My favourite beer glass

Mark Dredge goes out to find out people's favourite beer glass


I’ve got too many beer glasses. I don’t want to count them – I’d rather not know how many there are – but they take up two shelves, plus there’s a box in the bottom of my wardrobe and others on top of a bookcase. And despite this, I barely use any of them, drinking most beer out of just a few glasses. 

Whenever I look on social media, I see photos of many different glasses and it made me curious: What glasses do you use most often? What’s your favourite beer glass? So I put those questions to followers on Twitter and Instagram.

The most common glass mentioned was a stemmed glass, like a tulip, goblet, snifter or a Teku. The latter was named by many as a favourite for how it can work for every beer style, how its big bowl shape and tapered top allow beer to be swirled to enhance the aroma, the stem means you don’t hold the glass and warm the beer up, and a lot like how good it looks and feels to drink from. 

Squatter tulip glasses were preferred by some, liking a lower and heavier glass, though not everyone likes a stem, so stemless versions, like the Harmony or Allegra glass (or just a wine glass), were among the most commented glass shapes.

The Craft Master glass was talked about often. Some hate it but more love it. It’s like a Teku up top and with a thick base, and people enjoy how it looks cool and is fun to drink from. One of the reasons for not liking it was the challenge of washing it up, and practicality was mentioned often. Some like stone mugs for keeping the beer cold. Some choose smaller tulip glasses as it makes them drink slower. And using a glass that was difficult to knock over – whether by cats, kids or clumsiness – was a surprisingly common reasoning. 

One small trend at the moment is for bespoke beer glasses to be printed. Print Owt will ‘print owt’ you like on a glass, most often a TV character (The Simpsons are particularly popular). For them, Tekus, Tubos and Harmony glasses are the most frequently purchased, with the Tubo being squat, wide at the top, the right size for a 440ml can, and a good glass for most hoppy and lager styles.

After the stemmed glasses, a Willi Becher, the classic German lager glass, was most popular. No one felt the need to describe why it worked, but people like it ergonomically and aesthetically, especially for lagers and many British ales. As for other British ales, the handled mug was something that many enjoy to drink from at home. Like the Willi Becher, it has a familiarity (plus a practicality of holding a handle), and that brings a comfort and pleasure which has an important impact on our drinking experience and goes beyond the sensory side.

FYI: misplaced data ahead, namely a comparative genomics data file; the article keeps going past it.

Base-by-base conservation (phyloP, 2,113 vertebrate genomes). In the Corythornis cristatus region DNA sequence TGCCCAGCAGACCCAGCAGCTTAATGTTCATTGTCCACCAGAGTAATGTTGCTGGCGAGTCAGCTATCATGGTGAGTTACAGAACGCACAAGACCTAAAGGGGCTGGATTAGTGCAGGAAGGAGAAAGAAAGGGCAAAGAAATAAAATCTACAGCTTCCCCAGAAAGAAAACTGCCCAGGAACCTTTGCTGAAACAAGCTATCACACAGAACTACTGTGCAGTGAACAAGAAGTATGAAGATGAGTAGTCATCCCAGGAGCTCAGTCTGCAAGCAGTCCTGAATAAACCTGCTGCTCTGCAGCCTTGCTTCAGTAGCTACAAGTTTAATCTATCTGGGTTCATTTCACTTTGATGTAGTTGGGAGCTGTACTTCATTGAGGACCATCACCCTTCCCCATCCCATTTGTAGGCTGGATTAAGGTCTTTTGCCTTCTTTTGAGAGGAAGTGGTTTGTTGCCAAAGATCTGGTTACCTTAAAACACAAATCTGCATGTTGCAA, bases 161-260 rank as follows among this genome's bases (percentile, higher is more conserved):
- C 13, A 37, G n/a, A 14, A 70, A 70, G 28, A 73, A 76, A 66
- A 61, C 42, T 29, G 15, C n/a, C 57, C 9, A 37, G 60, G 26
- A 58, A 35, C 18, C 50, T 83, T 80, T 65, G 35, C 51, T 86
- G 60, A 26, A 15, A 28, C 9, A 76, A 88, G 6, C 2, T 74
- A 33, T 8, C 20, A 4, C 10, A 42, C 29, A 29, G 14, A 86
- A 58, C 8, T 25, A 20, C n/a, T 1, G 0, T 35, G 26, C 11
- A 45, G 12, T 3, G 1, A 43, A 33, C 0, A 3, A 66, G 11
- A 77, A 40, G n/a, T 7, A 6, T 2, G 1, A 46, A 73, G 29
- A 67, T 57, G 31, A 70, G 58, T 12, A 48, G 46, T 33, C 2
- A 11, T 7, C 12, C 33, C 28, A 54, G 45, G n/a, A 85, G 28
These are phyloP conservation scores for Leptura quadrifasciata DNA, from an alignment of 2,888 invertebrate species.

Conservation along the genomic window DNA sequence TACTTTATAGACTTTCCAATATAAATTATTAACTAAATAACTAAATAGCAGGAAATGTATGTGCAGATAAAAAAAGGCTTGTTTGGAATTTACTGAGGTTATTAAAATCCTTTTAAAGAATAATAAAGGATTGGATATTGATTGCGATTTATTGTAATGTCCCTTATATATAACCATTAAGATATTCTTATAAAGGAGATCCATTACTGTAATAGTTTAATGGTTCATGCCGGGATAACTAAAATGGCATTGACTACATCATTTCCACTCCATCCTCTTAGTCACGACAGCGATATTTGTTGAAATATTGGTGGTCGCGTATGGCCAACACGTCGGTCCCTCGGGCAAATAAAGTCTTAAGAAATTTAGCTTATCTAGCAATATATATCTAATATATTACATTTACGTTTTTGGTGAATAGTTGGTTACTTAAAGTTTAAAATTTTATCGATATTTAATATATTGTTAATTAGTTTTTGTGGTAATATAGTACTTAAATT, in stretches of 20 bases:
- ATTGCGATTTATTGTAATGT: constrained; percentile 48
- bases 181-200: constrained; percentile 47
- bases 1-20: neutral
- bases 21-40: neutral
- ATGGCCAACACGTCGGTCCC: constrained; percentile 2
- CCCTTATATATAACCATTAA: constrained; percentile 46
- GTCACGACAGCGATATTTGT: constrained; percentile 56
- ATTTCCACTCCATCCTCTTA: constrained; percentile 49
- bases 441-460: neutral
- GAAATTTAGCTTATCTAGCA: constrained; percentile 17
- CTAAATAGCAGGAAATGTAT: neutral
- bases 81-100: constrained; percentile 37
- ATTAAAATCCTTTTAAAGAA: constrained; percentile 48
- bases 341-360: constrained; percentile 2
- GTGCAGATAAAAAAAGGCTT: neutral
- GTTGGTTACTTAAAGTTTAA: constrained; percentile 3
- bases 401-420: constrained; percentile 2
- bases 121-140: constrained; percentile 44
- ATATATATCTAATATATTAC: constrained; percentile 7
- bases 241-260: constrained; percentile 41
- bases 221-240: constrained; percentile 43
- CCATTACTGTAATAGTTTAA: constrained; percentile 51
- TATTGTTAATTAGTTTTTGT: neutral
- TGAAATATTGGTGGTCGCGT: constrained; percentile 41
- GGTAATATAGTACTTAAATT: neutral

Certain glasses come with positive personal associations, and no matter the beer in the glass we enjoy drinking from it because of how it makes us feel and how they let us recall good memories. People talked of how glasses remind them of travels, of a family member or friends, or nostalgic beer experiences, plus using the same glass for many years also has its own comfort and pleasure.

Branded glasses also often came with those positive associations, and a lot of people sent images of Belgian glasses. As well as liking the glass or the brand, there’s a particular pleasure in pouring the proper beer into the correctly branded glass, especially if it’s a favourite beer or brewery. 

That matching of brand to glass also links to beer styles, and where some beers work in almost all glasses (and some glasses are great for most beers), certain styles just seem to taste better in the correct glass, with Weissbier the best example (and where no other style really works in a Weissbier glass). 

One thing was consistent: most people, whether they own just three glasses or 300, have a few favourites, often distinguishing them as a glass for tasting new or interesting beers, a glass for drinking regular beers, with a few special or personal glasses for certain beers. That’s exactly how I approach it.

The glasses I drink from most often are simple: a German Willi Becher for lager or British ale, and some stemless wine glasses, one big and small, which are good all-rounders for all styles. I use other glasses less frequently: a cut glass mug for alcohol-free beer; sometimes I drink lager from a stone mug to remind me of Germany; I use a Czech Tübinger mug when I know I want to drink quickly. There are also glasses I don’t like: the Cervoise stemmed glass; dimpled half pints (or anything pointlessly small); or any glass that’s completely covered in branding. 

I was sent images off all sorts of wonderful glassware and the one thing which resonated the most was how we feel about certain glasses, how they are uniquely important to us, for whatever reasons, and how that glass can enhance our experience with the beer.

What’s your favourite glass?

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